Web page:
Daylight saving time serves as a home fire safety reminder

By: Mary Beth Almond | C&G Newspapers | Published November 6, 2019

METRO DETROIT — Although most homeowners already turned their clocks back an hour for the end of daylight saving time Nov. 3, it doesn’t mean they’re off the hook.

After changing clocks, fire safety experts say residents should also inspect their smoke alarms and carbon monoxide detectors, and make sure to have a family escape plan in place.

Three out of every five home fire deaths result from fires in homes with no smoke alarms, according to the National Fire Protection Association. So the first step in fire prevention is to make sure that you have smoke alarms — with the label of a reputable testing agency, like Underwriters Laboratories (UL) — in every bedroom and in the common areas on each floor of your home.

Experts recommend that smoke alarms be mounted at least 10 feet from the stove, to prevent false alarms; less than 12 inches from the ceiling; and away from windows, doors and ducts. A Consumer Product Safety Commission survey found that the best way to notify everyone in a home if there is a fire is to have smoke alarms that are interconnected wirelessly — which means that when one sounds, they all sound.

Once your smoke alarms are in place, you should test them every month and replace the batteries at least once a year. If you hear a chirping sound, it’s an indication that the battery should be replaced immediately.

Smoke detectors usually last about 10 years and should be changed when the 10 years are up to ensure effectiveness, according to the Michigan Department of Licensing and Regulatory Affairs.

“If it’s time to replace your detector, we recommend you replace it with one of the dual detectors — that is a carbon monoxide and smoke detector,” said Rochester Fire Chief John Cieslik.

Anything that burns fuel can potentially become a source of carbon monoxide — an invisible, odorless gas that can kill — so fire officials say homeowners should also make sure to have CO detectors in their homes.

“Carbon monoxide is a concern throughout the winter months because people are using their fuel burning and heating equipment in their chimneys and they haven’t been using them for a while, so it’s so important to have those inspected before using,” said Lisa Braxton, a public education specialist with the National Fire Protection Association.

CO alarms, she said, should be installed in a central location outside each bedroom and on every level of the home. Just like smoke alarms, homeowners are advised to change the batteries, test and interconnect their carbon monoxide detectors, if possible, and make sure the vents for their gas appliances — like the fireplace, dryer, stove and furnace — are free and clear of snow or debris.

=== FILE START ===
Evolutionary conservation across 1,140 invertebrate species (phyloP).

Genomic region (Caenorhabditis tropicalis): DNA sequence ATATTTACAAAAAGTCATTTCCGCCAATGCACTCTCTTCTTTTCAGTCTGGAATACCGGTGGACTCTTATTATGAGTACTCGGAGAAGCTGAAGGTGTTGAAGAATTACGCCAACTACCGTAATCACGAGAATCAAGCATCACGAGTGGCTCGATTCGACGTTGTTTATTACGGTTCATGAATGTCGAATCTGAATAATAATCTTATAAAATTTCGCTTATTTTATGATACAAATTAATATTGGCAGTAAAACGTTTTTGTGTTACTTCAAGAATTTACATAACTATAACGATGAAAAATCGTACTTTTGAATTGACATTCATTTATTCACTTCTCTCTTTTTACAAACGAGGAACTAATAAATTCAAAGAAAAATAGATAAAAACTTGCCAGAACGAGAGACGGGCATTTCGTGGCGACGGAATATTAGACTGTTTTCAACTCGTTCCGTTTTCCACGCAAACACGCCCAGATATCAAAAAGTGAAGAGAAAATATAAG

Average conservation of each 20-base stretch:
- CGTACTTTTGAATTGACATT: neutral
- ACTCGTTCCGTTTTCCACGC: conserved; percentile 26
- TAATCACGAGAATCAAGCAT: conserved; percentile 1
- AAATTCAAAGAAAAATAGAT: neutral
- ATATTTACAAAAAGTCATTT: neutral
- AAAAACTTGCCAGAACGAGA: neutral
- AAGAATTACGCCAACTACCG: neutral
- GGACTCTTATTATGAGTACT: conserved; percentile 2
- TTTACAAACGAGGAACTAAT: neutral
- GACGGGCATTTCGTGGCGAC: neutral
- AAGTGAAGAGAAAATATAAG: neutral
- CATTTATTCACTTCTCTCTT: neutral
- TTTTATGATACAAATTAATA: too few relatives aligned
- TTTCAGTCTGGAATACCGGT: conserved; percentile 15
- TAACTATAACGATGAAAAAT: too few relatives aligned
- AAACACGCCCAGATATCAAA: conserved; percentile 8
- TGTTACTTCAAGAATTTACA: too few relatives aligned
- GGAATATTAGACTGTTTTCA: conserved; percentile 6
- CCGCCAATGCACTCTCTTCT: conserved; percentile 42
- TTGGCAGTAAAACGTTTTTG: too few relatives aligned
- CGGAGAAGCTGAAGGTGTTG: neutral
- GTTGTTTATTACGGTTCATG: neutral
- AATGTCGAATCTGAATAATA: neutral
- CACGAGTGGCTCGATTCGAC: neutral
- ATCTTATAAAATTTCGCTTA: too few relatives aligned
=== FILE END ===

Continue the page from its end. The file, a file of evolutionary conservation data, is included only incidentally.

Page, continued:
Today’s home fires burn faster than ever, according to the National Fire Protection Association, which said that in the past, people had approximately 17 minutes to escape a typical home fire from the time that the smoke alarm sounded. Now, they may have as little as two minutes to get out safely.

While NFPA statistics show that the number of reported U.S. home fires in 2018 was half that reported in 1980, the death rate has remained steady, reflecting the continued challenges of safely escaping today’s home fires.

“It’s partially because of home construction. People like the open concept design, so they don’t have all those walls in their homes to block and stop the fire, and more synthetic materials are used to produce furniture and homes, and they burn faster and the smoke is more toxic,” Braxton said.

Rochester Hills fire and life safety educator John Lyman said that residents should always sleep with their bedroom doors closed.  

“‘Close before you doze’ is the saying we use in the fire service. Closing the door keeps smoke out of your bedroom, giving you more time to escape a fire,” he said.

To prepare for an emergency, fire officials recommend that every family have a home escape plan in place that they practice at least twice a year, during the day and at night.

A home escape plan includes working smoke alarms and CO detectors on every level of the home, in every bedroom and near all sleeping areas. It also includes two ways out of every room — usually a door and a window, with a clear path to an outside meeting place (like a tree, light pole or mailbox) that’s a safe distance from the home.

“When it comes to smoke alarms, we advise that people test their smoke alarms once a month using the test button. As you are testing your smoke alarm, go ahead and have a home fire drill. Press the test button, then have everyone walk out quickly outdoors to the safe meeting place and shut the doors behind you as you are leaving the home. Get to your established meeting place that everyone has agreed on, so in a real emergency everyone can be accounted for at that location,” Braxton said.

For instructions on how to make a fire escape plan, visit firepreventionweek.org.